Thursday, January 24, 2013

Finnikin of the Rock by Melina Marchetta [Review]

Finnikin of the Rock (Lumatere Chronicles, #1)4 out of 5 Robots!

Finnikin of the Rock by Melina Marchetta
Series: Lumatere Chronicles #1
Genre: Young Adult Fantasy
Release: February 9, 2010
Hardcover: 399 Pages
Publisher: Candlewick Press
My Copy: Purchased
Reviewer: Shannon
Buy the Book: Amazon

Book Summary:
At the age of nine, Finnikin is warned by the gods that he must sacrifice a pound of flesh to save his kingdom. He stands on the rock of the three wonders with his friend Prince Balthazar and Balthazar's cousin, Lucian, and together they mix their blood to safeguard Lumatere.

But all safety is shattered during the five days of the unspeakable, when the king and queen and their children are brutally murdered in the palace. An impostor seizes the throne, a curse binds all who remain inside Lumatere's walls, and those who escape are left to roam the land as exiles, dying by the thousands in fever camps.

Ten years later, Finnikin is summoned to another rock--to meet Evanjalin, a young novice with a startling claim: Balthazar, heir to the throne of Lumatere, is alive. This arrogant young woman claims she'll lead Finnikin and his mentor, Sir Topher, to the prince. Instead, her leadership points them perilously toward home. Does Finnikin dare believe that Lumatere might one day rise united? Evanjalin is not what she seems, and the startling truth will test Finnikin's faith not only in her but in all he knows to be true about himself and his destiny.

In a bold departure from her acclaimed contemporary novels, Printz Medalist Melina Marchetta has crafted an epic fantasy of ancient magic, feudal intrigue, romance, and bloodshed that will rivet you from the first page.
(Courtesy of the Publisher)
Shannon's Thoughts:
It has been awhile since I've read "High Fantasy" and a young adult one at that.  Finnikin of the Rock is dense, but there is a lot to like here.  Once Finnikin and Sir Topher meet up with Evanjalin, she sets them on a course to reclaim the throne, reunite the exiles and take back their homeland.  There are a lot of trials and tribulations, testing of faith, and reunions of long lost love ones.  Marchetta doesn't shy away from harsh realities though.  Her descriptions of the 5 Days of the Unspeakable is pretty gruesome and can be a bit of a punch to the stomach.  And her depiction of the exiles felt particularly realistic. (I couldn't help but think of other real life refuge camps and the problems they face, not just healthy wise, but mentally and psychologically as well)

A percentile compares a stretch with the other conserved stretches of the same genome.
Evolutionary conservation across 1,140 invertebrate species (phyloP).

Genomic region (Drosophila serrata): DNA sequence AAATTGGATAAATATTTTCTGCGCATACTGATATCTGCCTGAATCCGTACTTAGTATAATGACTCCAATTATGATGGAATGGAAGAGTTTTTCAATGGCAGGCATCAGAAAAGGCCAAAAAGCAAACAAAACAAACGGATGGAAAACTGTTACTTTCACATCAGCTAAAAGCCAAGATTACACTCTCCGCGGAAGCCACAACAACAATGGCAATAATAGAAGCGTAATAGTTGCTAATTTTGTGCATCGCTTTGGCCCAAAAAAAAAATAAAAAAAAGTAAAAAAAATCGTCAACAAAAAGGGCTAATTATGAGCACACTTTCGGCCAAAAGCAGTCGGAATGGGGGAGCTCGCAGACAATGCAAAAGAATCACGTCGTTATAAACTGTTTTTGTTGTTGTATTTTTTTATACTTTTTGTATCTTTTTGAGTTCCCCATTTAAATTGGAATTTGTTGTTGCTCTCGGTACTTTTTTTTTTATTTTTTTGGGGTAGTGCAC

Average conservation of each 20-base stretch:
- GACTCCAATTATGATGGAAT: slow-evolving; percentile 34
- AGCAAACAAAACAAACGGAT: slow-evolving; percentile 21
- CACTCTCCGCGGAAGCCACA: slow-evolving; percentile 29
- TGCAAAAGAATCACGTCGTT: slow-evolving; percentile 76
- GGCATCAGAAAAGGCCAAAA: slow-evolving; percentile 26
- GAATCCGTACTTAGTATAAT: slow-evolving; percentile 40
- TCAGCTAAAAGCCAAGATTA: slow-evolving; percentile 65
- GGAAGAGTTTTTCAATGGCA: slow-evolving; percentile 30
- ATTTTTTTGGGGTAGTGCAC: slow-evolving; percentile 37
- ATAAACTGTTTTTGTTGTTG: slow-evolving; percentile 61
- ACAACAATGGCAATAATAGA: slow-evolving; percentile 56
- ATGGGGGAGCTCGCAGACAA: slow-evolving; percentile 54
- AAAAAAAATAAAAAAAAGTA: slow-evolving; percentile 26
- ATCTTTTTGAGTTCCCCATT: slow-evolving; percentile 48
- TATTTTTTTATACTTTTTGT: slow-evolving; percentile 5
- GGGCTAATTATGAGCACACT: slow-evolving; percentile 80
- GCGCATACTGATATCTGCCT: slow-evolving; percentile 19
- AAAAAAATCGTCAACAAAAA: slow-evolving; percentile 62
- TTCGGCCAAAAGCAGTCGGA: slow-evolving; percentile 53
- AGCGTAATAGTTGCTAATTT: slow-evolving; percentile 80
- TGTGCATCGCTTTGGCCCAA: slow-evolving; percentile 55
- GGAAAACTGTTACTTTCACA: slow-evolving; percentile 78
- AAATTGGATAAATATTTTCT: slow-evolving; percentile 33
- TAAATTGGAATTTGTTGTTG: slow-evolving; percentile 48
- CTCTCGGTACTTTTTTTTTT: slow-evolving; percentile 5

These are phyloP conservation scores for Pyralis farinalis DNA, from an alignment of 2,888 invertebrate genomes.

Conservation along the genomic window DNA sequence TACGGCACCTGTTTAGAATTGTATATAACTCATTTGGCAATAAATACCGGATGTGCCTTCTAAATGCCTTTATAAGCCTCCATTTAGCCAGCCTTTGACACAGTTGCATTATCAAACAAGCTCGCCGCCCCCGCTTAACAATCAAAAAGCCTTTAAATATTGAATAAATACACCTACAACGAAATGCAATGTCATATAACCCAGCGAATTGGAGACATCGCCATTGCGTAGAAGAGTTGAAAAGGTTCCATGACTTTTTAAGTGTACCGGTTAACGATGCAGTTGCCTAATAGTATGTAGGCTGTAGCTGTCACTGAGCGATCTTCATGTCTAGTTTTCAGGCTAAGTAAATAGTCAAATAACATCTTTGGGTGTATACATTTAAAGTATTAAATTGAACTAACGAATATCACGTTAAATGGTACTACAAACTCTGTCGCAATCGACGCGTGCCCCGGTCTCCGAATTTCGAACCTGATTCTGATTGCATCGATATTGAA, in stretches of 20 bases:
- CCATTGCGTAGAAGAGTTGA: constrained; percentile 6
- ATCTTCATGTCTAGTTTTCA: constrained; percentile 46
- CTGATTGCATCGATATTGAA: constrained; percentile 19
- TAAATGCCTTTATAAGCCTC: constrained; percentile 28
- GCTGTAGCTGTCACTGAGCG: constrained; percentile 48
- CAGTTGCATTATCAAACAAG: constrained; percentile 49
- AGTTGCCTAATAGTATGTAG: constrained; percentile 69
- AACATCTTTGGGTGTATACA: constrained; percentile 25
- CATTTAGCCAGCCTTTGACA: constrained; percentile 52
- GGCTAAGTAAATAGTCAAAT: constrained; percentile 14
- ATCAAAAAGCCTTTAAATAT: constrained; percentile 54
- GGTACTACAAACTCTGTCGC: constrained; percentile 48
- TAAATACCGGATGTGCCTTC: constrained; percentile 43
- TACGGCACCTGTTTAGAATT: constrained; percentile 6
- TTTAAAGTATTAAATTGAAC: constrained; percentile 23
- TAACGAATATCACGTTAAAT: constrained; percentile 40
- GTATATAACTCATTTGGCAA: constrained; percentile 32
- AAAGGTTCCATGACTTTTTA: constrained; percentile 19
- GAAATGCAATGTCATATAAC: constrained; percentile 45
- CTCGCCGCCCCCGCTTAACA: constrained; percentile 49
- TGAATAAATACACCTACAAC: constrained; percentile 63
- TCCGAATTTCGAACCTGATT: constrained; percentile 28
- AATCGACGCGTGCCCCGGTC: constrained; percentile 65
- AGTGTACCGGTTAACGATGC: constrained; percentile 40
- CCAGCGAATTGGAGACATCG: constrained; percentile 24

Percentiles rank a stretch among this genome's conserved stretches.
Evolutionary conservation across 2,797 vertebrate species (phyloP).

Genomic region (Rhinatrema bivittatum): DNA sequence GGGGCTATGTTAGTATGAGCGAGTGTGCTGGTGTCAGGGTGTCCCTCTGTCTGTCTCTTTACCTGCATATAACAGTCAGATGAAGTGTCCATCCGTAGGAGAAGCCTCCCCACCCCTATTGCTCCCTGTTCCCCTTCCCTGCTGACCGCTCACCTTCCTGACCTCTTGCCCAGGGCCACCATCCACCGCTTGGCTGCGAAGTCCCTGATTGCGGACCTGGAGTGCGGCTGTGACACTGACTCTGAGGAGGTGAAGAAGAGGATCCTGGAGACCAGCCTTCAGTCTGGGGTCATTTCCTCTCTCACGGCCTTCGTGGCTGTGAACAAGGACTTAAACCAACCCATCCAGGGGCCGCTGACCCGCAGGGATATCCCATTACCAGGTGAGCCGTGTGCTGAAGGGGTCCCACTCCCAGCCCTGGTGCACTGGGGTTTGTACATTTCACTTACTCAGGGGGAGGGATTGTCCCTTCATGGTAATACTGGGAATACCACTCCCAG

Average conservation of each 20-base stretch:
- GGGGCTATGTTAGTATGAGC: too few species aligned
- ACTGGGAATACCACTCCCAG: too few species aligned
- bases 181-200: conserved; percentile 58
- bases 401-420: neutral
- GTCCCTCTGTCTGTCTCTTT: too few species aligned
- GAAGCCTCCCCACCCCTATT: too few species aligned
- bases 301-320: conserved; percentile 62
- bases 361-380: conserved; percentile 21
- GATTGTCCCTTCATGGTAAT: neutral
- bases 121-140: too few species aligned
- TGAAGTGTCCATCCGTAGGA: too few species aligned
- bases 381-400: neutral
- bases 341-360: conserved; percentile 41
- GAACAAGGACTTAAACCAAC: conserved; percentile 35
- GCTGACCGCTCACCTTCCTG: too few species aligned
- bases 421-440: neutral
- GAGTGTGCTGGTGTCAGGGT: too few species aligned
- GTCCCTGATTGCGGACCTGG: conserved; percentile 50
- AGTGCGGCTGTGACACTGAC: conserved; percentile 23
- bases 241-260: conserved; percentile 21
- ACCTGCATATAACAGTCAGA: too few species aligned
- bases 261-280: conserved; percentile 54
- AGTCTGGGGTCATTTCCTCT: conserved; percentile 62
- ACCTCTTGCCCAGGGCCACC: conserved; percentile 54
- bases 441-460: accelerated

Finnikin of the Rock tends to suffer from some pacing issues.  Considering that the return to Lumatere is the main point of the book, I felt that part was a bit rushed and oddly anticlimactic. Also, I think the reader's enjoyment of this book hinges a bit on how they view Evanjalin.  Evanjalin lies, connives, deceits, and misleads everyone throughout.  She is very much an "end justify the means" kind of girl. Her reasons are revealed later on, but for some readers I don't think it will be enough to justify her actions.   I find myself feeling ambivalent about Evanjalin.  I didn't hate her, but after 400 pages I found her subterfuge a little tiring. 

Overall, I found myself enjoying this book.  I like the realistic tones even though it had a fantasy setting.  I should warn that I don't think this would an appropriate book for younger teens or those who do not like to read books with a lot of violence and sexual references. 

Books in the series in the order they should be read:
1. Finnikin of the Rock
2. Froi of the Exiles
3. Queen of Charyn


  1. I really love the high fantasy books, they are different from what is really popular now a days and they are always so interesting because so many characters die (I know weird thought lol). I'm interested to know more about Evanjalin, she doesn't sound like a character that a reader would be ambivalent towards, so I wonder what exactly in the writing made you feel like that. Great review!

    1. People seemed to either love her or hate her. And I just didn't really feel anything for her. I neither liked her or disliked her. I think it was because I didn't really connect to the characters very strongly so when she put them in bad situations, I wasn't that invested in the outcome. But I agree, most people would have a strong reaction to her.

      Shannon @ Rex Robot Reviews



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